When I calculate the number of hours I personally spent riding Champ, I easily spent twice as many hours teaching other people to ride Champ. Although he had his quirks, he was an amazing school horse who had a specific niche that he filled. He didn't provide the rider a lot of movement while he was walking, so he helped a lot of fearful people feel more comfortable in the saddle. He also had a perfect trot for learning to post, and had excellent ground manners for people learning to lead. Three Gaits always has a large population of people still developing their horsemanship skills, and Champ always stood patiently while he had a bit twisted, or a saddle backwards. He was a favorite among my day campers, and I could always rely on him to take good care of his rider. Champ always did what we asked him to do. He played a large role in making our program successful for the past 11 years.

It is with many tears in my eyes that I write this article, but I hope that I will never forget the lessons that Champ taught me. He was a goofy, yet reliable horse who created a legacy in our program. I want to thank Three Gaits for allowing me the opportunity to know Champ, he really had a profound impact on my life. I will miss him dearly.

From Three Gaits Program Director Dena Duncan:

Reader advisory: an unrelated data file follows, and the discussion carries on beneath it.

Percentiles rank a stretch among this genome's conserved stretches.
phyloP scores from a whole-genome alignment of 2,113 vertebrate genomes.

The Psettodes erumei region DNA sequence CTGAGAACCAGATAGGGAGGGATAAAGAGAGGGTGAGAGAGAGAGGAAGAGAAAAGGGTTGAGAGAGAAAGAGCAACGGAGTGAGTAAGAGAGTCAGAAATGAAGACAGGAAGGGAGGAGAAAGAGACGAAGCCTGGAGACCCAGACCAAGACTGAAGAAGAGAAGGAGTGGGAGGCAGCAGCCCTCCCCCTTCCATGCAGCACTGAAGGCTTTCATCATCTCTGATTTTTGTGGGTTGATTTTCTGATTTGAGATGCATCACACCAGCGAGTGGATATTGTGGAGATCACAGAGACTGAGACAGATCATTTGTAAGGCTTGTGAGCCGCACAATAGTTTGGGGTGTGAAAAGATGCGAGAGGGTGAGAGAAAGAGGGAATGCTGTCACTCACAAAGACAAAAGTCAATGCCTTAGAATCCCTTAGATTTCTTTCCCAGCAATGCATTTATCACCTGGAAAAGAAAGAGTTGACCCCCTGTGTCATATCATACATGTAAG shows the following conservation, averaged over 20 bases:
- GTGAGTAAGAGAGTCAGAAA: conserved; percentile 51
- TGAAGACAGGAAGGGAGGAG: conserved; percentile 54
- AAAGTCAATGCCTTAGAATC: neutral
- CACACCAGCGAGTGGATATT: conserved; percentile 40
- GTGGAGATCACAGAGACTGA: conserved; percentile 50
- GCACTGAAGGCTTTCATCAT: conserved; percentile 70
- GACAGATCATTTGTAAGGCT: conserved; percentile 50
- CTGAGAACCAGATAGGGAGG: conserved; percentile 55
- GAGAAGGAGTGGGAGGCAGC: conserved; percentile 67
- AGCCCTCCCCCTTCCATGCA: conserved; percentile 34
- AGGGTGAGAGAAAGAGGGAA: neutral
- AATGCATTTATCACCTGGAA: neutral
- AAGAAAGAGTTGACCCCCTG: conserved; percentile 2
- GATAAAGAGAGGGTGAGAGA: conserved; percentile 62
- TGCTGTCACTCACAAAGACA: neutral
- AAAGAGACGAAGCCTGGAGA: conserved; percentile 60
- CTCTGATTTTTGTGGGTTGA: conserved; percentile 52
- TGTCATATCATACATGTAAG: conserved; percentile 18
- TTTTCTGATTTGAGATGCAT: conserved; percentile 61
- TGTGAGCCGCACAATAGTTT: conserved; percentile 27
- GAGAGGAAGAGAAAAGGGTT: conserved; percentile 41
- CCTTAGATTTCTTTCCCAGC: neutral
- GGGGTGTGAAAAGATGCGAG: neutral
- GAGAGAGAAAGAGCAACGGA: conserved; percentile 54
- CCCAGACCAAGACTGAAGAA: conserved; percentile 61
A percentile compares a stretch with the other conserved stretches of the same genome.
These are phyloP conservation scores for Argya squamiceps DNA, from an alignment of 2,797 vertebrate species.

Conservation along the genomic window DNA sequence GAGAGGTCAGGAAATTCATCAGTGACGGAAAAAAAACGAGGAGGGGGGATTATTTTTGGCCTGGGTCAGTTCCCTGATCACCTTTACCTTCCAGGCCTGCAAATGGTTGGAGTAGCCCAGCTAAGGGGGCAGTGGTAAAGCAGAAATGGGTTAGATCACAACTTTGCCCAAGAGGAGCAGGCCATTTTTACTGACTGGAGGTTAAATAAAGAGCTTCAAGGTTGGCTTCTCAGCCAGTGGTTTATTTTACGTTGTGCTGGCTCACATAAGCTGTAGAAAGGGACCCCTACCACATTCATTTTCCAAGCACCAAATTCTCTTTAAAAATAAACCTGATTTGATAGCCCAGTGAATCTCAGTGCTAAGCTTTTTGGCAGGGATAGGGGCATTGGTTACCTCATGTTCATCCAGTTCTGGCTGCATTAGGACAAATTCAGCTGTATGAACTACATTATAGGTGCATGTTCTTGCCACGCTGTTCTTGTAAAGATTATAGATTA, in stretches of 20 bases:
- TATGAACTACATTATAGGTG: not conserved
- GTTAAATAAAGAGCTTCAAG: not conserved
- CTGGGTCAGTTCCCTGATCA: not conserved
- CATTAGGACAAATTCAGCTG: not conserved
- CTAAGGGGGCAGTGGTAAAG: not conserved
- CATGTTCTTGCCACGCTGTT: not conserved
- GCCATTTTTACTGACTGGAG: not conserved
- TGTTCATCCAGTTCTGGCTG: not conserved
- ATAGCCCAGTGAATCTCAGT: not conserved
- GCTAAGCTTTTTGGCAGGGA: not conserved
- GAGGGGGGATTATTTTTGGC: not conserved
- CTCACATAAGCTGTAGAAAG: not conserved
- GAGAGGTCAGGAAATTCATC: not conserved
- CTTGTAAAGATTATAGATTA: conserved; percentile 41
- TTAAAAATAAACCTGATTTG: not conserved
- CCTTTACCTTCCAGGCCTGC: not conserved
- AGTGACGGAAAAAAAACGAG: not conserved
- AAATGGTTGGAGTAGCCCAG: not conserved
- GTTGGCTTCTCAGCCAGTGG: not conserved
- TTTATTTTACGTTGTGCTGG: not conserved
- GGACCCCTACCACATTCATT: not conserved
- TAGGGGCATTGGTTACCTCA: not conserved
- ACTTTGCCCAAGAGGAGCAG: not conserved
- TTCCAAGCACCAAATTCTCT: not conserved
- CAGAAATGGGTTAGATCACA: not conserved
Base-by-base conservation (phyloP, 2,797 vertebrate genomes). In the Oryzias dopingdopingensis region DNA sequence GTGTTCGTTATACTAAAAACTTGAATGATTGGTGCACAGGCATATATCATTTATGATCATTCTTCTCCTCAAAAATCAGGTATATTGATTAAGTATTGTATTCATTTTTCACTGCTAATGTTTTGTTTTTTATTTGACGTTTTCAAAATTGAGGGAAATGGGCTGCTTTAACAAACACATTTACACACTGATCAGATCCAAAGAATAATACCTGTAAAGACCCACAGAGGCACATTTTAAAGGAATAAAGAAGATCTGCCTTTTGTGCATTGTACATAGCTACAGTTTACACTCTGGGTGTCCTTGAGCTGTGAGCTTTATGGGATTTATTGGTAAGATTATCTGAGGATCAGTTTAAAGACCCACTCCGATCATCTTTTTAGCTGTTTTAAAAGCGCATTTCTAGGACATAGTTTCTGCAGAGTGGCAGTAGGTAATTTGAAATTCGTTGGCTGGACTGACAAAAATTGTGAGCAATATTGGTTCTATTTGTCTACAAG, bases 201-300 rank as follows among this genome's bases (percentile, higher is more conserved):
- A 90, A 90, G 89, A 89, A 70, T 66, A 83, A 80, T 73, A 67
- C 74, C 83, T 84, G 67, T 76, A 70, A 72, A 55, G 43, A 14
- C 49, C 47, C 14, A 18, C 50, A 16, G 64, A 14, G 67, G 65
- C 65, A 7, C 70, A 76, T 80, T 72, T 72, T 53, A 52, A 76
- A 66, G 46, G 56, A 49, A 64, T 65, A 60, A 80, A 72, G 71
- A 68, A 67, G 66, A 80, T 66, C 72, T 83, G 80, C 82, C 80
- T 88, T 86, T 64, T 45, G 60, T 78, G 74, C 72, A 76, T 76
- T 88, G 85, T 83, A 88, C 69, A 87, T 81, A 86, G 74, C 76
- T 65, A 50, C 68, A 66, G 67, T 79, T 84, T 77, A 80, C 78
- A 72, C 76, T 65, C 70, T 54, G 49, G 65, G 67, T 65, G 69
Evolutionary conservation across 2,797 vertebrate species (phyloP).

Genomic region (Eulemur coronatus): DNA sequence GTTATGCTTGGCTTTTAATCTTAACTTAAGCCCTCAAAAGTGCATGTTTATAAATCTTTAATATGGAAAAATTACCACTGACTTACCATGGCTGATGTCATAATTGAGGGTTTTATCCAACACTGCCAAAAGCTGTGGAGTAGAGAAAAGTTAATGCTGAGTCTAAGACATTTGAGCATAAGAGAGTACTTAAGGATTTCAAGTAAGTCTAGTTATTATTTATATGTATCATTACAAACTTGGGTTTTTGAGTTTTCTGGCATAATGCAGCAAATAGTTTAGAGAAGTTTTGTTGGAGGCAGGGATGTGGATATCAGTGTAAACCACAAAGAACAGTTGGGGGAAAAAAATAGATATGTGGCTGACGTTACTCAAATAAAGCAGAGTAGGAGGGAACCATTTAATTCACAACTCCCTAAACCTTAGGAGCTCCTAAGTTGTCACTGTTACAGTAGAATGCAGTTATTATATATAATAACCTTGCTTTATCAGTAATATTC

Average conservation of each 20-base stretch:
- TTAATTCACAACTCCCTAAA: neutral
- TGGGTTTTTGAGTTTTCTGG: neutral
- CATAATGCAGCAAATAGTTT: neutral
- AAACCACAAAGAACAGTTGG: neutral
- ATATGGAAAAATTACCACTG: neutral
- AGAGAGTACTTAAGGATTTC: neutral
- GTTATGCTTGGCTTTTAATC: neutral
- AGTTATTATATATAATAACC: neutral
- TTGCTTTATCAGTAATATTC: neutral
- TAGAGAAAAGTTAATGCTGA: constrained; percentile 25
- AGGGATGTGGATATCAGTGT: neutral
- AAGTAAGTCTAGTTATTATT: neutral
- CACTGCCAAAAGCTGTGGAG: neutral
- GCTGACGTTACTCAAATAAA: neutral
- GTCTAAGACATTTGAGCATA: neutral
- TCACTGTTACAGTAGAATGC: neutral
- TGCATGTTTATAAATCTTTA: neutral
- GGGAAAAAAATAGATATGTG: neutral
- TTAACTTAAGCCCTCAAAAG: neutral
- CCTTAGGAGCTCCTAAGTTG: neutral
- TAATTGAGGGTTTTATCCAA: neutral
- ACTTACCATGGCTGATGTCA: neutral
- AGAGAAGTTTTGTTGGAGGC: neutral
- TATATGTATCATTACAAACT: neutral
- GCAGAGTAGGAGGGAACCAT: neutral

Occasionally, Three Gaits has funds that have been donated for the expressed purpose of purchasing a horse - and Champ was the first horse that I purchased as Three Gaits program director. At the time that we were shopping for "the perfect horse" there were two horses at the barn where Champ lived that we were interested in. Three Gaits had limited funds, and our budget didn't allow us to purchase both. The family that owned Champ agreed, after hearing about our program, to lower their asking price to allow him to become a part of Three Gaits herd. (And yes, as Angela mentioned, the other horse didn't work out for the program.)

On January 15, 1998 Champ arrived at Three Gaits. A little bay Quarter Horse trained for the Quarter Horse circuit, Champ was exactly what we were looking for. (Although he had a few buttons that our dressage oriented staff had fun playing with, he learned to adapt to us as we adapted to him.) He had a very smooth jog - to the point where often volunteers could walk just a bit faster to allow him to happily jog along. Time and time again this gave enough confidence to some of our more timid riders to accept that trotting could be fun.